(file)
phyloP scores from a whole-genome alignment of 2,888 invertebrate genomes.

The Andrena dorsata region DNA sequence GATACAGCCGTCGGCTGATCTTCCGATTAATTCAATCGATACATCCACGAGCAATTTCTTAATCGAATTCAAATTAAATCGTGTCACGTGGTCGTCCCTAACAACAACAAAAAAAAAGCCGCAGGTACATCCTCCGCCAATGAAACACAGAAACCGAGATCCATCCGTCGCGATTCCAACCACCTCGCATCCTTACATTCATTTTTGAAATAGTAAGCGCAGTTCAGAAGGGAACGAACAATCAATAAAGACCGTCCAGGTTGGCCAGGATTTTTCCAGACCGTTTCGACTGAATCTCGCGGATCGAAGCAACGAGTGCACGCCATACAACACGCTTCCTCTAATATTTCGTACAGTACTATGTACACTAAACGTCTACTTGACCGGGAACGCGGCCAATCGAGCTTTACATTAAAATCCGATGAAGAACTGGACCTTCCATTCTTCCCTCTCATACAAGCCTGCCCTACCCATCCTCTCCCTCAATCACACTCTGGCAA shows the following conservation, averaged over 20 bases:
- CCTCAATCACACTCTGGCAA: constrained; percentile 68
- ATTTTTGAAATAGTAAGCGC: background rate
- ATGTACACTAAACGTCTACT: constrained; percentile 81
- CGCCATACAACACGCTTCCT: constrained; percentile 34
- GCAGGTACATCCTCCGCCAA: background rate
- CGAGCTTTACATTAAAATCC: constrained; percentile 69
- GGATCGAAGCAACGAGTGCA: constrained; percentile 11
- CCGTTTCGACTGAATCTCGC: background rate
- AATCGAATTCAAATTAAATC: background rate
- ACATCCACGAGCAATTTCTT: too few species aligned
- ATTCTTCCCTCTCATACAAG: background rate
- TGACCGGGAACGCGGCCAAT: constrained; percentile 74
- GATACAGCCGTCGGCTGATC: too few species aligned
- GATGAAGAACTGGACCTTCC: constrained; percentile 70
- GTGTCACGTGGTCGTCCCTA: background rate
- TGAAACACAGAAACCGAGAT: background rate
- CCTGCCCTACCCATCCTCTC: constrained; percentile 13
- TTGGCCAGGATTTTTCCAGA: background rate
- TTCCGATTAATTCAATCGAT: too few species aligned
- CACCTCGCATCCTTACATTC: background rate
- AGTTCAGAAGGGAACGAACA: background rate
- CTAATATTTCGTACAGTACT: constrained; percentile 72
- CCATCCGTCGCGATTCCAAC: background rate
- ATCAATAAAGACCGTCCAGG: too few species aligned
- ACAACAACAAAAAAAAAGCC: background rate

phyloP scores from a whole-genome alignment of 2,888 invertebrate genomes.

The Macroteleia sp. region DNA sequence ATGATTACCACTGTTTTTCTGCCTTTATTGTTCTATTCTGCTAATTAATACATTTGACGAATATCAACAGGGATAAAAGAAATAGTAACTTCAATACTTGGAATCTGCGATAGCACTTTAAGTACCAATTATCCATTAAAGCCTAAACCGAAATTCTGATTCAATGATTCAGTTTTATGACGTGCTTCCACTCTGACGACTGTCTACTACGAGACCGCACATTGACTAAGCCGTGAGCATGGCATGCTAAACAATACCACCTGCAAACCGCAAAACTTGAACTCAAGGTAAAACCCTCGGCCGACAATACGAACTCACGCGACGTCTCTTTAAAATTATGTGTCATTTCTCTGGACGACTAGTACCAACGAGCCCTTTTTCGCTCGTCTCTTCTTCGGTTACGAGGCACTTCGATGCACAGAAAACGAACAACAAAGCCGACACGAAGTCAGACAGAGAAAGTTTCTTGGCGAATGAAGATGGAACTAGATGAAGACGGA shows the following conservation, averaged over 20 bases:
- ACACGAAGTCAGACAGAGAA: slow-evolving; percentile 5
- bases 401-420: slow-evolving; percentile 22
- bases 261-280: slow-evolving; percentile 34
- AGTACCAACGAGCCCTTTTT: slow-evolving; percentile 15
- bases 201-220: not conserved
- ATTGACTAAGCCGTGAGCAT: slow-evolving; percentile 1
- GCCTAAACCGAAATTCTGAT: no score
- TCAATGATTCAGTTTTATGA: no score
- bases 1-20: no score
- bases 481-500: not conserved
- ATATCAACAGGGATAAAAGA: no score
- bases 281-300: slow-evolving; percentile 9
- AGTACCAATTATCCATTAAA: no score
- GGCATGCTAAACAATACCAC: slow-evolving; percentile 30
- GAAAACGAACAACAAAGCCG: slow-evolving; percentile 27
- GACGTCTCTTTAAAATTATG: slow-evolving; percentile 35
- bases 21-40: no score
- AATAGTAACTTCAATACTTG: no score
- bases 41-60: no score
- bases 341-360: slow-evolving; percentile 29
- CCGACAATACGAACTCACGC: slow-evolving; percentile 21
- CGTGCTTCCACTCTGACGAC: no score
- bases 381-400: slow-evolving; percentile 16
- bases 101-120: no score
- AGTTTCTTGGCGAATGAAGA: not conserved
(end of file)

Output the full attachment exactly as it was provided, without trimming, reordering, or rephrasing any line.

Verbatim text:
phyloP scores from a whole-genome alignment of 2,888 invertebrate genomes.

The Andrena dorsata region DNA sequence GATACAGCCGTCGGCTGATCTTCCGATTAATTCAATCGATACATCCACGAGCAATTTCTTAATCGAATTCAAATTAAATCGTGTCACGTGGTCGTCCCTAACAACAACAAAAAAAAAGCCGCAGGTACATCCTCCGCCAATGAAACACAGAAACCGAGATCCATCCGTCGCGATTCCAACCACCTCGCATCCTTACATTCATTTTTGAAATAGTAAGCGCAGTTCAGAAGGGAACGAACAATCAATAAAGACCGTCCAGGTTGGCCAGGATTTTTCCAGACCGTTTCGACTGAATCTCGCGGATCGAAGCAACGAGTGCACGCCATACAACACGCTTCCTCTAATATTTCGTACAGTACTATGTACACTAAACGTCTACTTGACCGGGAACGCGGCCAATCGAGCTTTACATTAAAATCCGATGAAGAACTGGACCTTCCATTCTTCCCTCTCATACAAGCCTGCCCTACCCATCCTCTCCCTCAATCACACTCTGGCAA shows the following conservation, averaged over 20 bases:
- CCTCAATCACACTCTGGCAA: constrained; percentile 68
- ATTTTTGAAATAGTAAGCGC: background rate
- ATGTACACTAAACGTCTACT: constrained; percentile 81
- CGCCATACAACACGCTTCCT: constrained; percentile 34
- GCAGGTACATCCTCCGCCAA: background rate
- CGAGCTTTACATTAAAATCC: constrained; percentile 69
- GGATCGAAGCAACGAGTGCA: constrained; percentile 11
- CCGTTTCGACTGAATCTCGC: background rate
- AATCGAATTCAAATTAAATC: background rate
- ACATCCACGAGCAATTTCTT: too few species aligned
- ATTCTTCCCTCTCATACAAG: background rate
- TGACCGGGAACGCGGCCAAT: constrained; percentile 74
- GATACAGCCGTCGGCTGATC: too few species aligned
- GATGAAGAACTGGACCTTCC: constrained; percentile 70
- GTGTCACGTGGTCGTCCCTA: background rate
- TGAAACACAGAAACCGAGAT: background rate
- CCTGCCCTACCCATCCTCTC: constrained; percentile 13
- TTGGCCAGGATTTTTCCAGA: background rate
- TTCCGATTAATTCAATCGAT: too few species aligned
- CACCTCGCATCCTTACATTC: background rate
- AGTTCAGAAGGGAACGAACA: background rate
- CTAATATTTCGTACAGTACT: constrained; percentile 72
- CCATCCGTCGCGATTCCAAC: background rate
- ATCAATAAAGACCGTCCAGG: too few species aligned
- ACAACAACAAAAAAAAAGCC: background rate

phyloP scores from a whole-genome alignment of 2,888 invertebrate genomes.

The Macroteleia sp. region DNA sequence ATGATTACCACTGTTTTTCTGCCTTTATTGTTCTATTCTGCTAATTAATACATTTGACGAATATCAACAGGGATAAAAGAAATAGTAACTTCAATACTTGGAATCTGCGATAGCACTTTAAGTACCAATTATCCATTAAAGCCTAAACCGAAATTCTGATTCAATGATTCAGTTTTATGACGTGCTTCCACTCTGACGACTGTCTACTACGAGACCGCACATTGACTAAGCCGTGAGCATGGCATGCTAAACAATACCACCTGCAAACCGCAAAACTTGAACTCAAGGTAAAACCCTCGGCCGACAATACGAACTCACGCGACGTCTCTTTAAAATTATGTGTCATTTCTCTGGACGACTAGTACCAACGAGCCCTTTTTCGCTCGTCTCTTCTTCGGTTACGAGGCACTTCGATGCACAGAAAACGAACAACAAAGCCGACACGAAGTCAGACAGAGAAAGTTTCTTGGCGAATGAAGATGGAACTAGATGAAGACGGA shows the following conservation, averaged over 20 bases:
- ACACGAAGTCAGACAGAGAA: slow-evolving; percentile 5
- bases 401-420: slow-evolving; percentile 22
- bases 261-280: slow-evolving; percentile 34
- AGTACCAACGAGCCCTTTTT: slow-evolving; percentile 15
- bases 201-220: not conserved
- ATTGACTAAGCCGTGAGCAT: slow-evolving; percentile 1
- GCCTAAACCGAAATTCTGAT: no score
- TCAATGATTCAGTTTTATGA: no score
- bases 1-20: no score
- bases 481-500: not conserved
- ATATCAACAGGGATAAAAGA: no score
- bases 281-300: slow-evolving; percentile 9
- AGTACCAATTATCCATTAAA: no score
- GGCATGCTAAACAATACCAC: slow-evolving; percentile 30
- GAAAACGAACAACAAAGCCG: slow-evolving; percentile 27
- GACGTCTCTTTAAAATTATG: slow-evolving; percentile 35
- bases 21-40: no score
- AATAGTAACTTCAATACTTG: no score
- bases 41-60: no score
- bases 341-360: slow-evolving; percentile 29
- CCGACAATACGAACTCACGC: slow-evolving; percentile 21
- CGTGCTTCCACTCTGACGAC: no score
- bases 381-400: slow-evolving; percentile 16
- bases 101-120: no score
- AGTTTCTTGGCGAATGAAGA: not conserved